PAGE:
There is wide agreement that teaching quality matters in higher education, but faculty have varied ideas about the definition of quality. Faculty definitions of quality teaching were coded using an existing framework. The most common definition of teaching quality (held by 49% of participants) is associated with elitism and restricted access—the best way to improve education is to admit better students. These faculty focus on education as “knowledge transfer” and “learning content.” Another 38% of faculty had a transformational perspective, more focused on process than content, valuing “empowering students,” “developing students,” and “creating an environment for learning.” These faculty refer to pedagogies of engagement such as active learning. The only other prevalent definition of quality (30% of faculty) focused on “fitness for purpose,” characterized by terms such as “ability to meet specific legitimate learning objectives” and “mastery of learning outcomes.” This work provides guidance to faculty development efforts.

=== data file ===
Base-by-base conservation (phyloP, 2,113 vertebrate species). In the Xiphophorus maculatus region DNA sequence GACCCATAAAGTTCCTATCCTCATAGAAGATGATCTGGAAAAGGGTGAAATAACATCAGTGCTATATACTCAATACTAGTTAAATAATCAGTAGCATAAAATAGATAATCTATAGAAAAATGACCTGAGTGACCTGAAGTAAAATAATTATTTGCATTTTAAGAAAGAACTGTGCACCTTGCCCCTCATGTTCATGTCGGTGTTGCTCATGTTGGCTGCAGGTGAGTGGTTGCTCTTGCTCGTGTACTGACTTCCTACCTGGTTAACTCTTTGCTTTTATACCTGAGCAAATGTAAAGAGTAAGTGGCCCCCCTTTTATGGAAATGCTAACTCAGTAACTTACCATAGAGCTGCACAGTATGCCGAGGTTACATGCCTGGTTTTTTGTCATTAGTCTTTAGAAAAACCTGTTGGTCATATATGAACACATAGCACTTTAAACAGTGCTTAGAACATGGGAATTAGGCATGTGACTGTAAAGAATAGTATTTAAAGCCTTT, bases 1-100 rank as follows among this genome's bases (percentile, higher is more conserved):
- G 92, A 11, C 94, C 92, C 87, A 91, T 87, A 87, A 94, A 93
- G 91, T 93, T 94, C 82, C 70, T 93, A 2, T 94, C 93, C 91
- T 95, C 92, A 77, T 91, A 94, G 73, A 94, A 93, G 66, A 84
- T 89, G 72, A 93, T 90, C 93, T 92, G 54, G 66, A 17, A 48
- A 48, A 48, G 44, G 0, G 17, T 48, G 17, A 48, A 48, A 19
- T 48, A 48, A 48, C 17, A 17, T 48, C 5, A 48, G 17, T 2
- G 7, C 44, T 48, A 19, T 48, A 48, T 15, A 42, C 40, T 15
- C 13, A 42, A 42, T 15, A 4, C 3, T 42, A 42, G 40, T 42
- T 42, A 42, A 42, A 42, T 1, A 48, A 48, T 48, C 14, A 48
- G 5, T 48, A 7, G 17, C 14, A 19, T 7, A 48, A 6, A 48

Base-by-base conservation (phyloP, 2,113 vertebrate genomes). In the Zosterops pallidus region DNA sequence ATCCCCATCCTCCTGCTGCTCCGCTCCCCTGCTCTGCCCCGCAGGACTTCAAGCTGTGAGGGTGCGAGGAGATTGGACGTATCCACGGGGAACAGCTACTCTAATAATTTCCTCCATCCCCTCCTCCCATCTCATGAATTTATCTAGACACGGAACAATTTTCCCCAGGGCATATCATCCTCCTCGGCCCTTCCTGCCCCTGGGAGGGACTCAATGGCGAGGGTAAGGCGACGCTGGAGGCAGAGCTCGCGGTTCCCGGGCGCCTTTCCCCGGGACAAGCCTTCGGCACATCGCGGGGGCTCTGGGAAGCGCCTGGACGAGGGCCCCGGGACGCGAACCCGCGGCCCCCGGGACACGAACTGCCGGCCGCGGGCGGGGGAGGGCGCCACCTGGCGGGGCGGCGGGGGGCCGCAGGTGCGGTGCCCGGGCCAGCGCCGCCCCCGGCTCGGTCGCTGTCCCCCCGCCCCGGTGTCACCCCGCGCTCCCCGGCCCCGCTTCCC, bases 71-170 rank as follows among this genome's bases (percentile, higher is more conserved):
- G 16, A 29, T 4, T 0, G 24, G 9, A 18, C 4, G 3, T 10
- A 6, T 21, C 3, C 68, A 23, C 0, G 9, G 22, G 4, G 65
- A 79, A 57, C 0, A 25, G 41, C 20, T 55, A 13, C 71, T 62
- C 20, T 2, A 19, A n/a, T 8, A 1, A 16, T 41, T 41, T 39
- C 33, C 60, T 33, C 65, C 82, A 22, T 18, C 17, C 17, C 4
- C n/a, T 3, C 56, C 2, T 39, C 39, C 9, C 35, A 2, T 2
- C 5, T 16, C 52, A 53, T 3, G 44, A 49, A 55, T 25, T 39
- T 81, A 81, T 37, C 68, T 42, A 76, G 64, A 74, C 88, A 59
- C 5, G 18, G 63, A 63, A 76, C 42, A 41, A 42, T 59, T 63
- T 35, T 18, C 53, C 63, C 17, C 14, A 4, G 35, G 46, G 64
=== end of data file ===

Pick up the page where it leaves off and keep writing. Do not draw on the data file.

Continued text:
Original Publication Information
McNeil, Jacqueline C. and Matthew Ohland. "Engineering Faculty Perspectives on the Nature of Quality Teaching." 2015. Quality Approaches in Higher Education 6(2): 20-30.
McNeil, Jacqueline C. and Ohland, Matthew W., "Engineering Faculty Perspectives on the Nature of Quality Teaching" (2015). Faculty Scholarship. 407.
Reprinted with permission from ASQ © 2015 ASQ, www.asq.org/edu